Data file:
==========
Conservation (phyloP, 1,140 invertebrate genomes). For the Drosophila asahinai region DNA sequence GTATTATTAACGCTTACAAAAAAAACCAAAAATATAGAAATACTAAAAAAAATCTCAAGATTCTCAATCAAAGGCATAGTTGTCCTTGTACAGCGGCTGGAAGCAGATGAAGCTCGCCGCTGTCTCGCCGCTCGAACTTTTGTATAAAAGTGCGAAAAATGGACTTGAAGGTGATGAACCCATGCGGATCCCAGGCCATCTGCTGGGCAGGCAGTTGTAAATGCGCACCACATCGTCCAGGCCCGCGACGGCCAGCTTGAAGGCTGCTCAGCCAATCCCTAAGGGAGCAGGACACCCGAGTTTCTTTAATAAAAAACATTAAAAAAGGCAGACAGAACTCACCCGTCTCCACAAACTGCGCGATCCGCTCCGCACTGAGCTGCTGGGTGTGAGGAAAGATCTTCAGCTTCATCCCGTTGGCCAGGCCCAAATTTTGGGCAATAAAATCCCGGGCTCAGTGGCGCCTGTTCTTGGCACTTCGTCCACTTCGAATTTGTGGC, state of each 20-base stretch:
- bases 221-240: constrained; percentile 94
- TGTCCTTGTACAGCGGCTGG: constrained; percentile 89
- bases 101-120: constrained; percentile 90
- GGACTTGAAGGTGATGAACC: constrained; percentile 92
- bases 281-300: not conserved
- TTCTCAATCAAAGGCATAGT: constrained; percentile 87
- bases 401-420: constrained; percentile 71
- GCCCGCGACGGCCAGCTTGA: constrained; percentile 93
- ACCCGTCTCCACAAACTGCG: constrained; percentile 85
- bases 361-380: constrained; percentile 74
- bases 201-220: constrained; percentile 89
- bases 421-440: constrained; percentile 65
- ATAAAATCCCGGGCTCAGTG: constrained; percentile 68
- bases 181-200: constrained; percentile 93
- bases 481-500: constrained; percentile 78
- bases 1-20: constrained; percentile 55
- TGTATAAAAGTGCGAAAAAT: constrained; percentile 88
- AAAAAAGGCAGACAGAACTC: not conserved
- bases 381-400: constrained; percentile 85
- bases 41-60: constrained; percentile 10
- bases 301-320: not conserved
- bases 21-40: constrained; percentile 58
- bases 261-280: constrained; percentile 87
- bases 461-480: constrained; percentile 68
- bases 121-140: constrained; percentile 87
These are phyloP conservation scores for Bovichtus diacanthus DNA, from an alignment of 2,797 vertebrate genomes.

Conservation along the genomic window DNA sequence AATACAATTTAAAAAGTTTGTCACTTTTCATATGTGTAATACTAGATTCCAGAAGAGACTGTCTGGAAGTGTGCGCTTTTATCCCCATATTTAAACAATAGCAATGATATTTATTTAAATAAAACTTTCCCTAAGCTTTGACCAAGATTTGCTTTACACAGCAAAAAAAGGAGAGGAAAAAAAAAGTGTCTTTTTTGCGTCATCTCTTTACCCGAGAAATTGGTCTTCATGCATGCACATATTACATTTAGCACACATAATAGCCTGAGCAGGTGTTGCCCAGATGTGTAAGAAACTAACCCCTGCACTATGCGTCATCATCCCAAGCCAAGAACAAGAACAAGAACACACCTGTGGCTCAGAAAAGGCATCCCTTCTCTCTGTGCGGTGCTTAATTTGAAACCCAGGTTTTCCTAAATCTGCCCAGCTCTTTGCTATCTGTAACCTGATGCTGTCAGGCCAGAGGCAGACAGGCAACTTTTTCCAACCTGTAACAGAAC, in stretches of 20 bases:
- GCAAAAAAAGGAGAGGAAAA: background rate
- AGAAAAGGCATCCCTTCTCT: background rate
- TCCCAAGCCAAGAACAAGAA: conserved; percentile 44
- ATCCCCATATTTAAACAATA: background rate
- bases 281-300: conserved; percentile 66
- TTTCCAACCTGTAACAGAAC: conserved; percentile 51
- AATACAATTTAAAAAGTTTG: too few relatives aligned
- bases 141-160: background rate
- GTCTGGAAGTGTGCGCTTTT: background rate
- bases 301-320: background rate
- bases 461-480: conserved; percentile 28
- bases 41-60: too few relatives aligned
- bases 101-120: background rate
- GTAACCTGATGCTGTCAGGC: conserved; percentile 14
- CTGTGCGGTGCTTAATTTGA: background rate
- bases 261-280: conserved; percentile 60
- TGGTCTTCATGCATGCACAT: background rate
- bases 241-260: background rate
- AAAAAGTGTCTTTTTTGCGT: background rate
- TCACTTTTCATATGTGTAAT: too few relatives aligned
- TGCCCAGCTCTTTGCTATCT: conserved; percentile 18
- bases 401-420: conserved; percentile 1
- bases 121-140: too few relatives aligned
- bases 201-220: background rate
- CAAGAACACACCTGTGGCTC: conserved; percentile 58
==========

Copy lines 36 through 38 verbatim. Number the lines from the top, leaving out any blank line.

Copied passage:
- bases 141-160: background rate
- GTCTGGAAGTGTGCGCTTTT: background rate
- bases 301-320: background rate